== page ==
Pact of Umar

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Not to be confused with Umar's Assurance of safety to the people of Aelia, known as al-ʿUhda al-ʿUmariyya.

Pact of Umar (also known as: Covenant of Umar, Treaty of Umar or The laws of Umar; In Arabic: Arabic: شروط عمر‎ or عهد عمر or عقد عمر), is an apocryphal treaty between the Muslims and Christians of Syria that later gained a canonical status in Islamic jurisprudence. There are several versions of the pact, differing both in structure and stipulations.[1] While the pact is traditionally attributed to the second Rashidun Caliph Umar ibn Khattab,[2] other jurists and orientalists have doubted this attribution[1] with the treaty being attributed to 9th century Mujtahids or the Umayyad Caliph Umar II.

The Pact of Umar sets a different laws set for the different non-Muslim residents (Christians, Zoroastrian, Jews, Samaritans and pagans), who were under the rule of the Caliphate.

In general, the pact contains a list of rights of non-Muslims (dhimmis). By abiding to them, non-Muslims are granted security of their persons, their families, and their possessions. Other rights and stipulations may also apply. According to Ibn Taymiyya, one of the jurists who accepted the authenticity of the pact, the dhimmis have the right "to free themselves from the Covenant of 'Umar and claim equal status with the Muslims if they enlisted in the army of the state and fought alongside the Muslims in battle."[3]


Several versions of the pact exist, with differences and similarities in literary structure and words used, in addition to which stipulations are included.[1] Part of the versions of pact Mention only Christians, but it applies to all non-Muslims.

Origin and authenticity[edit]

The historical origin of the document may lie in an agreement made between the Muslim conquerors and the Christians of Jazira or Damascus which was later extended to Ahl al-Dhimma elsewhere.[4]

The Pact of Umar was considered a forgery due to reasons pertaining to historical criticism. There were very different accounts of the treaty and very different wording that most early scholars considered them to be false all together.

Some Western historians suggest that the document was based on Umar's Assurance, a treaty concluded between Umar ibn Khattab and the Patriarch of Jerusalem, Sophronius following the capture of Jerusalem by the Rashidun Caliphate.[5]

Western scholars' opinions varied about the Pact's Authenticity, Prof. Thomas Walker Arnold in his book states that "It is in harmony with the same spirit of kindly consideration for his subjects of another faith, that ‘Umar is recorded to have ordered an allowance of money and food to be made to some Christian lepers, apparently out of the public funds. Even in his last testament, in which he enjoins on his successor the duties of his high office, he remembers the dhimmis (or protected persons of other faiths): "I comment to his care the dhimmis, who enjoy the protection of God and of the Prophet; let him see to it that the covenant with them is kept, and that no greater burdens than they can bear are laid upon them".[6]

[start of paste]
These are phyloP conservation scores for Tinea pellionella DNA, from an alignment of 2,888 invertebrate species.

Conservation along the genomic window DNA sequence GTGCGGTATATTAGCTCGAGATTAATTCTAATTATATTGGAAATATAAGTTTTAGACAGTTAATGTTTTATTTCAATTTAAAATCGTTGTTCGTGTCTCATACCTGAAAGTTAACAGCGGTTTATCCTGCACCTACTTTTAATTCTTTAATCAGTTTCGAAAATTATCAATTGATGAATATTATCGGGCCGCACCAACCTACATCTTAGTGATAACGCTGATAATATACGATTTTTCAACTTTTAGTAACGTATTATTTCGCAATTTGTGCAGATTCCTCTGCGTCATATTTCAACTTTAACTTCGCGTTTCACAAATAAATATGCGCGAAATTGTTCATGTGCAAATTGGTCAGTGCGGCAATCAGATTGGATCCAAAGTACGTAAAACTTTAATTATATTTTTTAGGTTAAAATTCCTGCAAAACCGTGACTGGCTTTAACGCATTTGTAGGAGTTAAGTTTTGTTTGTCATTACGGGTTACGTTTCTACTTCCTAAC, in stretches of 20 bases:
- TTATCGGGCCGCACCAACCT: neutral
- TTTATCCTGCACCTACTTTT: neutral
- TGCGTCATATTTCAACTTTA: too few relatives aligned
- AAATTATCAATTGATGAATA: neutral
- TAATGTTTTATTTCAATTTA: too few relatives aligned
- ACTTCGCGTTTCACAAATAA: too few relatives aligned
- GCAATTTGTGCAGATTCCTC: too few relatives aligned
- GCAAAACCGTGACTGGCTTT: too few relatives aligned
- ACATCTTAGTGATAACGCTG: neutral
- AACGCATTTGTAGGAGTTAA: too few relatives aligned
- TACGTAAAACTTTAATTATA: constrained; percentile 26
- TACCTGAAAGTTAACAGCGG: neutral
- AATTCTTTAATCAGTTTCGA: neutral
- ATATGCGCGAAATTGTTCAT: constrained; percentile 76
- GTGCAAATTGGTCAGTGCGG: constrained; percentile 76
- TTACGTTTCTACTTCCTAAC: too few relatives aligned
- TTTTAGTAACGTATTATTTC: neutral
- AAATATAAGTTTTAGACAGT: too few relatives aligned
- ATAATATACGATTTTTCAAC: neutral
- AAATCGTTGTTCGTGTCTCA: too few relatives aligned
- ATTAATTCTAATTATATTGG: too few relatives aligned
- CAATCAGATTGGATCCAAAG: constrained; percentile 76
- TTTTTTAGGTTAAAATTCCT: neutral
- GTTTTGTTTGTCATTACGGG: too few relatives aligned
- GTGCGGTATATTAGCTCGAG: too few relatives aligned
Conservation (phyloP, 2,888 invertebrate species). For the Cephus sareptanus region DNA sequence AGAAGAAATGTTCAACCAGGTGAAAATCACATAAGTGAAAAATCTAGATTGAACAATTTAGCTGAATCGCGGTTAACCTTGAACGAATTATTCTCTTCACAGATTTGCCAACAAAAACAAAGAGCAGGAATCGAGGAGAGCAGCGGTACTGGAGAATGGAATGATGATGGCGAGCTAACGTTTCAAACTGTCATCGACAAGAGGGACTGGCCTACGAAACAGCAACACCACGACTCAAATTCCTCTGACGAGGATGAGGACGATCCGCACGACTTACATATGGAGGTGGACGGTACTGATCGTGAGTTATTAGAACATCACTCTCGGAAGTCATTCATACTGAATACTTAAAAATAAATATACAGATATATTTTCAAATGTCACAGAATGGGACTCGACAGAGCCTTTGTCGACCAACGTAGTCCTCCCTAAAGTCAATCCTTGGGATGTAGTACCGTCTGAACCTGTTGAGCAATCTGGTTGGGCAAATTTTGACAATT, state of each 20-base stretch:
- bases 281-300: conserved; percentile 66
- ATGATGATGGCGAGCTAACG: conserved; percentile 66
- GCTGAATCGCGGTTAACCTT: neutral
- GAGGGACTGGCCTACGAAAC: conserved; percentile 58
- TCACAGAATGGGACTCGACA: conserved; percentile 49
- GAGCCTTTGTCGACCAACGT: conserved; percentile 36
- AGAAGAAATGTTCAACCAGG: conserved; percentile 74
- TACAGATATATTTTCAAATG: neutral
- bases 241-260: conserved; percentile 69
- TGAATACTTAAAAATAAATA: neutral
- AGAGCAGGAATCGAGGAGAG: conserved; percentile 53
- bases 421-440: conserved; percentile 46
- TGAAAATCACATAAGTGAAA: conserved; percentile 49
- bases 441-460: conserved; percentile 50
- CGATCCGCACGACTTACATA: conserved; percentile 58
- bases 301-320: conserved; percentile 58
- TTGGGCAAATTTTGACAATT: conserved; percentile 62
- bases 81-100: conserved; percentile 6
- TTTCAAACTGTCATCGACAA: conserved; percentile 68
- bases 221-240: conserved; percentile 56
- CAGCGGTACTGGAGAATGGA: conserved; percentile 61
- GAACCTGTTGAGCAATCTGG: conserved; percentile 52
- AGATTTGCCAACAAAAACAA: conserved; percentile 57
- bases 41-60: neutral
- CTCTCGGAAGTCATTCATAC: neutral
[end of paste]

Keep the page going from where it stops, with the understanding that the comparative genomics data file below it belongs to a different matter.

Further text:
He continues:

"A later generation attributed to ‘Umar a number of restrictive regulations which hampered the Christians in the free exercise of their religion, but De Goeje and Caetani have proved without doubt that they are the invention of a later age; as, however, Muslim theologians of less tolerant periods accepted these ordinaces as genuine, they are of the importance for forming a judgement as to the condition of the Christian Churches under Muslim rule. This so-called ordinace of ‘Umar runs as follows: “In the name of God………. you are at liberty to treat us as enemies and rebels”.[7]

Other scholars support the opinion that the document was either the work of 9th century Mujtahids or was forged during the reign of the Umayyad Umar ibn Abd al-Aziz, with other clauses added later. Other scholars concluded that the document may have originated in immediate post-conquest milieu and was stylized by later historians.[4]


  1. ^ a b c Abu-Munshar 2007, p. 63.
  2. ^ Thomas & Roggema 2009, p. 360.
  3. ^ Ipgrave, Michael (2009). Justice and Rights: Christian and Muslim Perspectives. Georgetown University Press. p. 58. ISBN 1589017226. 
  4. ^ a b Roggema 2009, p. 361.
  5. ^ Meri 2005, p. 205.
  6. ^ T.W. Arnold, The Spread of Islam in the World
  7. ^ T.W. Arnold, The Spread of Islam in the World


External links[edit]

  • [1] Text of one version of the Pact, original text, commentary and translation by Ahmed Oulddali (2012).